Dr. Purita in The Sun-Sentinel
Boca doctor’s cutting-edge treatments for athletes getting international attention
By Hal Habib
July 21, 2011
Across the street from Florida Atlantic University, next to a gas station on Glades Road, is a medical complex that’s easy to miss.
Deep within Suite 460, wearing medical scrubs and dictating reports, sits Dr. Joseph Purita, a 61-year-old native of Long Island who until recently figured his lifelong support of the New York Yankees would be restricted to cheering them on when things turned serious in October.
That was before Purita, an orthopedic physician, apparently resurrected the career of a washed-up pitcher by using stem cell therapy, a procedure still seeking acceptance in the worlds of medicine and sports.
Right-hander Bartolo Colon hadn’t been effective since 2005 and missed last season with injuries. Now, he’s consistently hitting 93 mph, is 6-5 and has a 3.47 ERA – all at age 38.
“I don’t know if the sports world knows what to make of it at this point,” Purita said. “This kind of hit them between the eyes.”
Curiosity, if not scrutiny, is further piqued because Purita admits to administering human growth hormone. He insists he uses only tiny doses of HGH to promote healing in everyday patients and never on professional or amateur athletes because it’s banned as a performance-enhancing substance.
Even for non-athletes, the use of HGH is regulated so tightly that Purita said he paid lawyers $8,000 to make sure he was on the lawful side of “a cloudy issue.”
Purita also practices a separate, older form of regenerative medicine called platelet-rich plasma therapy, or PRP.
“Both of them are still being proven out,” said Dr. Lee D. Kaplan, medical director for the Florida Marlins and chief of sports medicine at the University of Miami.
Those who reportedly have tried PRP include Tiger Woods, baseball’s Carlos Beltran, Cliff Lee and Jose Reyes, tennis’ Rafael Nadal and basketball’s Joakim Noah, a former Florida Gator.
And last month came reports that the L.A. Lakers’ Kobe Bryant went to Germany for PRP treatment on his right knee.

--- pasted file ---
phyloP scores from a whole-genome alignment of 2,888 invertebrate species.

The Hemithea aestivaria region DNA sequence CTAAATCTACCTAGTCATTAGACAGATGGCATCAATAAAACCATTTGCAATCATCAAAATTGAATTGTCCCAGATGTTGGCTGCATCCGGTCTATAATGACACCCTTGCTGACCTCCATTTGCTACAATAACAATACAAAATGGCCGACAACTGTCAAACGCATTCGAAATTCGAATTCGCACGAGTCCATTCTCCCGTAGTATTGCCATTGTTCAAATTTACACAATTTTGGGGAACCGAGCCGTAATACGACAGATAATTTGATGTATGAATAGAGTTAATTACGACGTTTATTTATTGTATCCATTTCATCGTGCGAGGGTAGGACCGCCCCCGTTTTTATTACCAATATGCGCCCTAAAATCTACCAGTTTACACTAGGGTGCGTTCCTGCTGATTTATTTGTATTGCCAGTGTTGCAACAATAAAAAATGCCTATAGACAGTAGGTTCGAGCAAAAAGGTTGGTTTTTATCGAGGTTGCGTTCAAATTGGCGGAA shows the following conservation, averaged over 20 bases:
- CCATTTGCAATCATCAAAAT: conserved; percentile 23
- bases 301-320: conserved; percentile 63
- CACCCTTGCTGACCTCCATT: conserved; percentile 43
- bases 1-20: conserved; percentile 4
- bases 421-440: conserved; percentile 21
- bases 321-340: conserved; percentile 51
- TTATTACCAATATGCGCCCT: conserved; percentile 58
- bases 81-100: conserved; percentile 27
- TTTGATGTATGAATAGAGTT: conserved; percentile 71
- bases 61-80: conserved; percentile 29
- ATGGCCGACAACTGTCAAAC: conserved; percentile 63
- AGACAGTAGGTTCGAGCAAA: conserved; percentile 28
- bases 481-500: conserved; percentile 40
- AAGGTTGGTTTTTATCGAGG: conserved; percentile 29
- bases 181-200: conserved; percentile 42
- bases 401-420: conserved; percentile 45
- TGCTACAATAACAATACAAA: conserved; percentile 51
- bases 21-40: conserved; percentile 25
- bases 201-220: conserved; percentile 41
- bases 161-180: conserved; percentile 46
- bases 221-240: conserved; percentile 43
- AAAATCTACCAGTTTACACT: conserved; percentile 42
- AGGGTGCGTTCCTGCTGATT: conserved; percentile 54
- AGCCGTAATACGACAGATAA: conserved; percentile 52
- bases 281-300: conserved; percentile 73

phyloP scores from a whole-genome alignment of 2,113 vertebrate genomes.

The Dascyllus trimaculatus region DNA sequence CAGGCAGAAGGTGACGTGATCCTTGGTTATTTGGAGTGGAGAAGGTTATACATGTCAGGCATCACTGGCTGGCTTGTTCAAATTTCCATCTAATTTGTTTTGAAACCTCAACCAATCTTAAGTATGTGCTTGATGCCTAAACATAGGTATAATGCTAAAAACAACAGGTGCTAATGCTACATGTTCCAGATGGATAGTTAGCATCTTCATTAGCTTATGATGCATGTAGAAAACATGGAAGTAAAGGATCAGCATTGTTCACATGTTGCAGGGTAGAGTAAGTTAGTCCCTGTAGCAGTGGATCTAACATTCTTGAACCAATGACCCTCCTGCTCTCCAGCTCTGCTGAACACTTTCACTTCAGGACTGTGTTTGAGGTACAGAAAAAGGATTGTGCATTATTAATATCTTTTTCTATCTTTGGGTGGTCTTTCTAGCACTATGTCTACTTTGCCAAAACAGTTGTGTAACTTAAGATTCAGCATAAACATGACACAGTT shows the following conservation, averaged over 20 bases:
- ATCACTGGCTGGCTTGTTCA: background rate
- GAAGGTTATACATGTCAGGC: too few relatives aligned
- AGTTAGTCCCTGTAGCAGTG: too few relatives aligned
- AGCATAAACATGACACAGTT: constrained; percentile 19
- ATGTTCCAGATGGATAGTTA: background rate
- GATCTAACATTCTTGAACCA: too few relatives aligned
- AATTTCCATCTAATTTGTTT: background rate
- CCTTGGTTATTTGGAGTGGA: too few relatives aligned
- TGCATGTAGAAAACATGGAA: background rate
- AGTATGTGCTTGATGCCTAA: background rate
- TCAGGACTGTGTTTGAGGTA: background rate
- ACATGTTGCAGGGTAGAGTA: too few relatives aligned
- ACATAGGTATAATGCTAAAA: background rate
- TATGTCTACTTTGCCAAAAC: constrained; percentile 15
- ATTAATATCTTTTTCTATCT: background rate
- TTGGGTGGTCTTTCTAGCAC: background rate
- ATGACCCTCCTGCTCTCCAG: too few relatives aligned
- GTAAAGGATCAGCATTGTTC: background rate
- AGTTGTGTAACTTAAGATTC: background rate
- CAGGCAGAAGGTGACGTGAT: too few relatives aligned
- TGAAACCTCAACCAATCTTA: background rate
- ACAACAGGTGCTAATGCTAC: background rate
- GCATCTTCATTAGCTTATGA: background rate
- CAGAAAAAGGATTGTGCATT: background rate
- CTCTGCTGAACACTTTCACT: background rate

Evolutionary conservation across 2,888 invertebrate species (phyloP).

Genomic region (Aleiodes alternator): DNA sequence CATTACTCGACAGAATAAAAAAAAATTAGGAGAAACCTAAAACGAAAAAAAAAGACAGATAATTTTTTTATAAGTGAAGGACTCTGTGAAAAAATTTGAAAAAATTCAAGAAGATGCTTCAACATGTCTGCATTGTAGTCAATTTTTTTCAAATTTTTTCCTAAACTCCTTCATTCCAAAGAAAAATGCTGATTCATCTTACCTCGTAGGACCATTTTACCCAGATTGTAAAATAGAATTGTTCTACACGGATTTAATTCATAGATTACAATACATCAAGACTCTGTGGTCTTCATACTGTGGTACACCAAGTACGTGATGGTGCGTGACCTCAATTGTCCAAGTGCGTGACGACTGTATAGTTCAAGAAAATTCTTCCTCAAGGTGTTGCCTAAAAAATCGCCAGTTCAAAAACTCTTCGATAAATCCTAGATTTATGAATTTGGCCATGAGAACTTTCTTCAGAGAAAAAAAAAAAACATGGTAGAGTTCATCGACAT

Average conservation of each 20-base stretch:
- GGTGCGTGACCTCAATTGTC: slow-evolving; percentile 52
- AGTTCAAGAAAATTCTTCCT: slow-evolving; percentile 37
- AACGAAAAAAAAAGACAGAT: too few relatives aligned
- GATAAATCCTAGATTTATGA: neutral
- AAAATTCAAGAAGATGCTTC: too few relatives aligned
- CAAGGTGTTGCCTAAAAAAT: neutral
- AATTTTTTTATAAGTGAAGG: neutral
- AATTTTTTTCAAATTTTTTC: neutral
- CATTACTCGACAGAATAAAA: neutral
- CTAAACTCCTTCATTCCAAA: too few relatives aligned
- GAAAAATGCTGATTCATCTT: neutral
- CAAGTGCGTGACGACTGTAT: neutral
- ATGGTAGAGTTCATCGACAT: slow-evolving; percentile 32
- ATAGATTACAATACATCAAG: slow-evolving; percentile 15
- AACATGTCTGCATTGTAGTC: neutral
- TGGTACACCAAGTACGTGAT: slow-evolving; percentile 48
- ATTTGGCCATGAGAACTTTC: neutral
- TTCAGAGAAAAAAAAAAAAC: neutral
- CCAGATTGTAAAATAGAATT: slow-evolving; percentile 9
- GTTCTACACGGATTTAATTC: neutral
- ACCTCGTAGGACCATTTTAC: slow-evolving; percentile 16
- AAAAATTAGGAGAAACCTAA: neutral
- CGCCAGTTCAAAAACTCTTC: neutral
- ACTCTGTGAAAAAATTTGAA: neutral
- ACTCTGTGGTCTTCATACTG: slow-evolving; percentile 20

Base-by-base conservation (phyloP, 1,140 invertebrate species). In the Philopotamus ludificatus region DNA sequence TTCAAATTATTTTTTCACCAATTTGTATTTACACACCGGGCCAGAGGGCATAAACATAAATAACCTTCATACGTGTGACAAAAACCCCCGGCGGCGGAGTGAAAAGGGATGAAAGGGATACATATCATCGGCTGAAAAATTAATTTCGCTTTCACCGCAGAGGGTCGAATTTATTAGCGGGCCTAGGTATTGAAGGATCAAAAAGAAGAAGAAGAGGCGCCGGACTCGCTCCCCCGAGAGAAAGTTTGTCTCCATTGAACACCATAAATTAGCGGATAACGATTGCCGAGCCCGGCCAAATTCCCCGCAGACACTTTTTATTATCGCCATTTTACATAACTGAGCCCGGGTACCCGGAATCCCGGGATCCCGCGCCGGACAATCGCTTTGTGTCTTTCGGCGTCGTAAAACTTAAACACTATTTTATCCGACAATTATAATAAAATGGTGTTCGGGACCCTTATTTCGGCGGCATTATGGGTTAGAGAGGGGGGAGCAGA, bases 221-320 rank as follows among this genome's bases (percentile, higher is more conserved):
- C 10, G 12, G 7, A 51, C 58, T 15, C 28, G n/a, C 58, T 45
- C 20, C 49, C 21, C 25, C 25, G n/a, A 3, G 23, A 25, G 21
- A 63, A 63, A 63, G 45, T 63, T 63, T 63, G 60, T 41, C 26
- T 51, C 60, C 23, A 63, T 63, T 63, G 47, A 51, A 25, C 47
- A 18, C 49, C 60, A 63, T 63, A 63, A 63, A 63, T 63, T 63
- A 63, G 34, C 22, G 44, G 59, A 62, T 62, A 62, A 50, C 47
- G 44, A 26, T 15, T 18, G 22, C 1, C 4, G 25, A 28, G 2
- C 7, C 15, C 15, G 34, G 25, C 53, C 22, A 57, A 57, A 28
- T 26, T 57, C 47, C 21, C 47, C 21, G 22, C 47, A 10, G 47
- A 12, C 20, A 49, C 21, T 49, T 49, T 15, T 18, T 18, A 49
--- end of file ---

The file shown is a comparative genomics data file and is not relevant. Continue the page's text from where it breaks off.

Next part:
Purita said he believes Bryant actually took it a step further, undergoing a little-known process called Orthokine, which involves drawing blood, incubating it for approximately 24 hours, then injecting it into an injured area.
“Does it make sense to you that a guy’s going to fly 8,000 miles to Germany to get a PRP when, let’s face it, there’s probably thousands of guys in the United States that are doing PRPs?” Purita said.
Purita said he spent two hours with Colon for the stem cell therapy, which involves drawing blood, separating it and injecting the concentrated cells into the affected area.
The procedure was performed in the Dominican Republic simply because Colon lives there, said Purita, who added that he was asked to oversee the treatment of Colon’s right shoulder and elbow because the player’s doctor is a cardiologist.
Once the treatment became public, Major League Baseball opened an inquiry, dispatching a lawyer to Boca Raton, where Purita was interviewed for about an hour.
MLB did not respond to The Post’s inquiry on the status of the investigation.
The attention on Colon and Purita concerns Travis Tygart, CEO of the Colorado-based U.S. Anti-Doping Agency, which drug-tests American Olympians and in similar instances has fielded inquiries from athletes regarding what’s permitted.